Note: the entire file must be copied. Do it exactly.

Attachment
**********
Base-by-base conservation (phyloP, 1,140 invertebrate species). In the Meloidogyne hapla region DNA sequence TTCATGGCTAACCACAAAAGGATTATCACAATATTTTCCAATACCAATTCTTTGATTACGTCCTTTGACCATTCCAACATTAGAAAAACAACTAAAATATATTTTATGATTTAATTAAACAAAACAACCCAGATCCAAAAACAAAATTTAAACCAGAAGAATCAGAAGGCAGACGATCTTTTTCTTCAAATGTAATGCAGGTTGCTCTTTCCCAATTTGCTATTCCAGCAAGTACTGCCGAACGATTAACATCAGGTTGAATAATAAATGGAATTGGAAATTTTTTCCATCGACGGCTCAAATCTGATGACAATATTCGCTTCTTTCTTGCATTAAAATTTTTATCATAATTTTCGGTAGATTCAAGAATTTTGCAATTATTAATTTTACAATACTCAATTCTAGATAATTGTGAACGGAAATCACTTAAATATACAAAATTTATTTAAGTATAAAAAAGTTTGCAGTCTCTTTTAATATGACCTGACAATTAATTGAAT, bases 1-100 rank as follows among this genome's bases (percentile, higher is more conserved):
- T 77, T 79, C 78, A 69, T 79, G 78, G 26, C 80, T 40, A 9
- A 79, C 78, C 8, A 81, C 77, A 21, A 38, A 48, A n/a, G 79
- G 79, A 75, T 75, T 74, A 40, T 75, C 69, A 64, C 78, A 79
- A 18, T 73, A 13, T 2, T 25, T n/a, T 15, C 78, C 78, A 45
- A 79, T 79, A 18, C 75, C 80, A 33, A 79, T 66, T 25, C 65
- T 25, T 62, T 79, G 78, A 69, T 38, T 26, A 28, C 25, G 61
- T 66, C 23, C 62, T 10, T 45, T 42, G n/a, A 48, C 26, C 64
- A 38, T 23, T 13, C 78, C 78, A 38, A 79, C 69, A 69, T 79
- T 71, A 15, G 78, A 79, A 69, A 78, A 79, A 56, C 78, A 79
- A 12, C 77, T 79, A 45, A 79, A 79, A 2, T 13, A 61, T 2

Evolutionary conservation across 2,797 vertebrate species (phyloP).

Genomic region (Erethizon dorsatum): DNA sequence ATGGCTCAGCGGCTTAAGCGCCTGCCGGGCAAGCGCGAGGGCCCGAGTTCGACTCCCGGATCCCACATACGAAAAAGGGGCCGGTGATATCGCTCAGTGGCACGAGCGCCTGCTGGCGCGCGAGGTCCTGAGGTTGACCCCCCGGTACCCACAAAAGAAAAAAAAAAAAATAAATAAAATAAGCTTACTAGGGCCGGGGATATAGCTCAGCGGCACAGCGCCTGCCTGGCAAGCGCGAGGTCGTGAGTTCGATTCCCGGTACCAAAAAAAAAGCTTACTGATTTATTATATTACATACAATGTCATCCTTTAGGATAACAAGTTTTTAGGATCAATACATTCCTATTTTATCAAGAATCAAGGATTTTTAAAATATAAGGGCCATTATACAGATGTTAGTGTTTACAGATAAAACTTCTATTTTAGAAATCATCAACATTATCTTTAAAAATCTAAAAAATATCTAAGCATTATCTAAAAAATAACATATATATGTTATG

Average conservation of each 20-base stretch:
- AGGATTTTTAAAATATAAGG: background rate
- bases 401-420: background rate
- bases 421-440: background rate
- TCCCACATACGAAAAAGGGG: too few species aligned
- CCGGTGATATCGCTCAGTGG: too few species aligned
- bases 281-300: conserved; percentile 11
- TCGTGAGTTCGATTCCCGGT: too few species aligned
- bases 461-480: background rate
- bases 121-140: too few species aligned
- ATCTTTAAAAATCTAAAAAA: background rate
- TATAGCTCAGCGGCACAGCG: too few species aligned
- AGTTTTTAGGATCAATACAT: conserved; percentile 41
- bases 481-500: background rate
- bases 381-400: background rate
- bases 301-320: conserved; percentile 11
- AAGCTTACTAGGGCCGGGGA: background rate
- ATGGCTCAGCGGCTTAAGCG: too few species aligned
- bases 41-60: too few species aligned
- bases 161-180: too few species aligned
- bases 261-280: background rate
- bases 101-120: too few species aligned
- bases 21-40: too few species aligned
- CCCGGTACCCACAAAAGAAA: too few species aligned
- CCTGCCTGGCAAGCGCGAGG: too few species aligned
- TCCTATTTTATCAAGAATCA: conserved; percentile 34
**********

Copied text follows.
Base-by-base conservation (phyloP, 1,140 invertebrate species). In the Meloidogyne hapla region DNA sequence TTCATGGCTAACCACAAAAGGATTATCACAATATTTTCCAATACCAATTCTTTGATTACGTCCTTTGACCATTCCAACATTAGAAAAACAACTAAAATATATTTTATGATTTAATTAAACAAAACAACCCAGATCCAAAAACAAAATTTAAACCAGAAGAATCAGAAGGCAGACGATCTTTTTCTTCAAATGTAATGCAGGTTGCTCTTTCCCAATTTGCTATTCCAGCAAGTACTGCCGAACGATTAACATCAGGTTGAATAATAAATGGAATTGGAAATTTTTTCCATCGACGGCTCAAATCTGATGACAATATTCGCTTCTTTCTTGCATTAAAATTTTTATCATAATTTTCGGTAGATTCAAGAATTTTGCAATTATTAATTTTACAATACTCAATTCTAGATAATTGTGAACGGAAATCACTTAAATATACAAAATTTATTTAAGTATAAAAAAGTTTGCAGTCTCTTTTAATATGACCTGACAATTAATTGAAT, bases 1-100 rank as follows among this genome's bases (percentile, higher is more conserved):
- T 77, T 79, C 78, A 69, T 79, G 78, G 26, C 80, T 40, A 9
- A 79, C 78, C 8, A 81, C 77, A 21, A 38, A 48, A n/a, G 79
- G 79, A 75, T 75, T 74, A 40, T 75, C 69, A 64, C 78, A 79
- A 18, T 73, A 13, T 2, T 25, T n/a, T 15, C 78, C 78, A 45
- A 79, T 79, A 18, C 75, C 80, A 33, A 79, T 66, T 25, C 65
- T 25, T 62, T 79, G 78, A 69, T 38, T 26, A 28, C 25, G 61
- T 66, C 23, C 62, T 10, T 45, T 42, G n/a, A 48, C 26, C 64
- A 38, T 23, T 13, C 78, C 78, A 38, A 79, C 69, A 69, T 79
- T 71, A 15, G 78, A 79, A 69, A 78, A 79, A 56, C 78, A 79
- A 12, C 77, T 79, A 45, A 79, A 79, A 2, T 13, A 61, T 2

Evolutionary conservation across 2,797 vertebrate species (phyloP).

Genomic region (Erethizon dorsatum): DNA sequence ATGGCTCAGCGGCTTAAGCGCCTGCCGGGCAAGCGCGAGGGCCCGAGTTCGACTCCCGGATCCCACATACGAAAAAGGGGCCGGTGATATCGCTCAGTGGCACGAGCGCCTGCTGGCGCGCGAGGTCCTGAGGTTGACCCCCCGGTACCCACAAAAGAAAAAAAAAAAAATAAATAAAATAAGCTTACTAGGGCCGGGGATATAGCTCAGCGGCACAGCGCCTGCCTGGCAAGCGCGAGGTCGTGAGTTCGATTCCCGGTACCAAAAAAAAAGCTTACTGATTTATTATATTACATACAATGTCATCCTTTAGGATAACAAGTTTTTAGGATCAATACATTCCTATTTTATCAAGAATCAAGGATTTTTAAAATATAAGGGCCATTATACAGATGTTAGTGTTTACAGATAAAACTTCTATTTTAGAAATCATCAACATTATCTTTAAAAATCTAAAAAATATCTAAGCATTATCTAAAAAATAACATATATATGTTATG

Average conservation of each 20-base stretch:
- AGGATTTTTAAAATATAAGG: background rate
- bases 401-420: background rate
- bases 421-440: background rate
- TCCCACATACGAAAAAGGGG: too few species aligned
- CCGGTGATATCGCTCAGTGG: too few species aligned
- bases 281-300: conserved; percentile 11
- TCGTGAGTTCGATTCCCGGT: too few species aligned
- bases 461-480: background rate
- bases 121-140: too few species aligned
- ATCTTTAAAAATCTAAAAAA: background rate
- TATAGCTCAGCGGCACAGCG: too few species aligned
- AGTTTTTAGGATCAATACAT: conserved; percentile 41
- bases 481-500: background rate
- bases 381-400: background rate
- bases 301-320: conserved; percentile 11
- AAGCTTACTAGGGCCGGGGA: background rate
- ATGGCTCAGCGGCTTAAGCG: too few species aligned
- bases 41-60: too few species aligned
- bases 161-180: too few species aligned
- bases 261-280: background rate
- bases 101-120: too few species aligned
- bases 21-40: too few species aligned
- CCCGGTACCCACAAAAGAAA: too few species aligned
- CCTGCCTGGCAAGCGCGAGG: too few species aligned
- TCCTATTTTATCAAGAATCA: conserved; percentile 34